GE Healthcare entered into an agreement to invest up to $50 million in Israeli start-up Pulsenmore, part of efforts in enabling precision health and entering the homecare segment. This investment is aimed at accelerating global adoption of Pulsenmore’s homecare ultrasound solutions and will also support their goal to pursue U.S. FDA clearance and commercial expansion.
In addition to its equity investment, GE Healthcare will also partner with Pulsenmore to distribute its products in Europe and other markets as the product becomes available for commercial distribution and collaborate closely on developing ultrasound-based healthcare offerings that cater to the burgeoning homecare segment, which is expected to reach $662.67 billion by 2027 and poised to grow at a compound annual growth rate of 14.2%i.
“Our agreement with GE Healthcare is a resounding vote of confidence in our ultrasound technology and our company,” says Pulsenmore CEO and founder Elazar Sonnenschein, PhD. “With GE Healthcare’s market leadership position and reach, we are one step closer to achieving our vision of making home ultrasound universally accessible for remote and reliable care, ultimately improving maternal health across the globe. Through this exciting partnership, we will accelerate the empowerment of women to proactively manage their pregnancy, in collaboration with their health care providers, and will lead the next wave of ultrasound innovation that will benefit patients and providers alike.”
The telehealth market is projected to expand at a compound annual growth rate (CAGR) of over 30% from 2022-2029ii, creating a need for robust technologies that can improve remote monitoring and clinical decision-making. Pulsenmore is positioned for this market with its novel self-operated prenatal home ultrasound solution, which, combined with a smartphone, enables pregnant women to self-scan for remote clinical assessment by their healthcare provider.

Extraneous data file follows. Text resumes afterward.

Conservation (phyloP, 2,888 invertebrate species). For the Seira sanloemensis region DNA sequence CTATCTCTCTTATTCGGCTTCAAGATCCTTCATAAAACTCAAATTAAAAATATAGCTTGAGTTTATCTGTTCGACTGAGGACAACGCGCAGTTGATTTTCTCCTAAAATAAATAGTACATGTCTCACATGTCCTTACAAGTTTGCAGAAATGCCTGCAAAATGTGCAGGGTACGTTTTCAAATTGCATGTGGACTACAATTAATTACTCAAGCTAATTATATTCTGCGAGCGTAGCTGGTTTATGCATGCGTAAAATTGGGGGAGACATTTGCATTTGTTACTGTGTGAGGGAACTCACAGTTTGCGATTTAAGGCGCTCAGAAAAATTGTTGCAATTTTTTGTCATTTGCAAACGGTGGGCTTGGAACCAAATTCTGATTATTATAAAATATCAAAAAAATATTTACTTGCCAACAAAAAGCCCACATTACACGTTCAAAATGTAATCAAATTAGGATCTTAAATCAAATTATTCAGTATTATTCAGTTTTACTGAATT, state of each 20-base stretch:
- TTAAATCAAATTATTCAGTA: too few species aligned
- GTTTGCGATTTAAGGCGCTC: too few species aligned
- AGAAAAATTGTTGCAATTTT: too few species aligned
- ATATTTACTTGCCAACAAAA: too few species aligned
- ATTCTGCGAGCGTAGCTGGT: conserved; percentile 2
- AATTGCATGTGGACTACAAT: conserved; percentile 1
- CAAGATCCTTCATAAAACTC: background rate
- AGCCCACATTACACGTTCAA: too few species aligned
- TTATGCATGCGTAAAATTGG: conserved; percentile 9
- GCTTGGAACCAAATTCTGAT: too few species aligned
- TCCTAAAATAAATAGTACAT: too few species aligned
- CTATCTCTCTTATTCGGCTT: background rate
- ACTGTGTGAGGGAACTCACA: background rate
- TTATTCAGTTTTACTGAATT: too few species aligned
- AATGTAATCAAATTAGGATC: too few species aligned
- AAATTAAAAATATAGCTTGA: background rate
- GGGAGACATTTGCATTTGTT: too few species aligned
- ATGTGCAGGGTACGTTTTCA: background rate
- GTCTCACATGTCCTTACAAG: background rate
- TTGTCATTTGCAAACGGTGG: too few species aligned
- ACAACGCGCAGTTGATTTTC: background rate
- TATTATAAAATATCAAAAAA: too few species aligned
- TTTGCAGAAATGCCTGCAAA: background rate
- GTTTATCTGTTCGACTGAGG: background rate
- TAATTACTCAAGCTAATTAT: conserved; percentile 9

The complete product offering includes a handheld ultrasound device that docks with the user’s smartphone; a mobile app for the patient to conduct offline/online consultation with a clinician; a web application for clinician-side interaction with the platform; and a software API enabling integration of Pulsenmore’s online services with organization health records. The periodic fetal ultrasound scanning and consultation enabled by the Pulsenmore device can be offered as an online clinician-guided telecommunication service or as an offline application-guided service.
“Healthcare providers are predicting a significant shift of care services from traditional facilities to the home, which will require an increase in the level of quality or access,” says GE Healthcare Ultrasound President and CEO Roland Rott. “Homecare opens the door to tremendous value for payers, healthcare facilities, physician groups and care-at-home providers, with the opportunity to improve patients’ quality of care and experience. We also recognize the desire of patients—in this case, pregnant women—to be more empowered and involved in their healthcare. This is precisely why we are investing in Pulsenmore’s innovative homecare ultrasound technology. We are excited about adding this highly complementary offering to our market leading Women’s Health and Primary Care standard of care ultrasound diagnostics solutions, marking a strong step forward in enabling precision health.”
Additional applications and devices are currently under development by Pulsenmore, including remote follicular monitoring for women undergoing in-vitro fertilization (IVF) as well as remote monitoring for chronic heart failure (CHF) and end-stage renal disease (ESRD).
The Pulsenmore prenatal ultrasound platform has already been implemented successfully across Israel in partnership with the country’s largest HMO, Clalit Health Services. Most recently, physicians at Israel’s Sheba Medical Center have been using the device to conduct prenatal ultrasounds on refugees at the Ukraine border as part of a new “virtual hospital” that has Israeli medical staff caring for people injured or displaced in the conflict.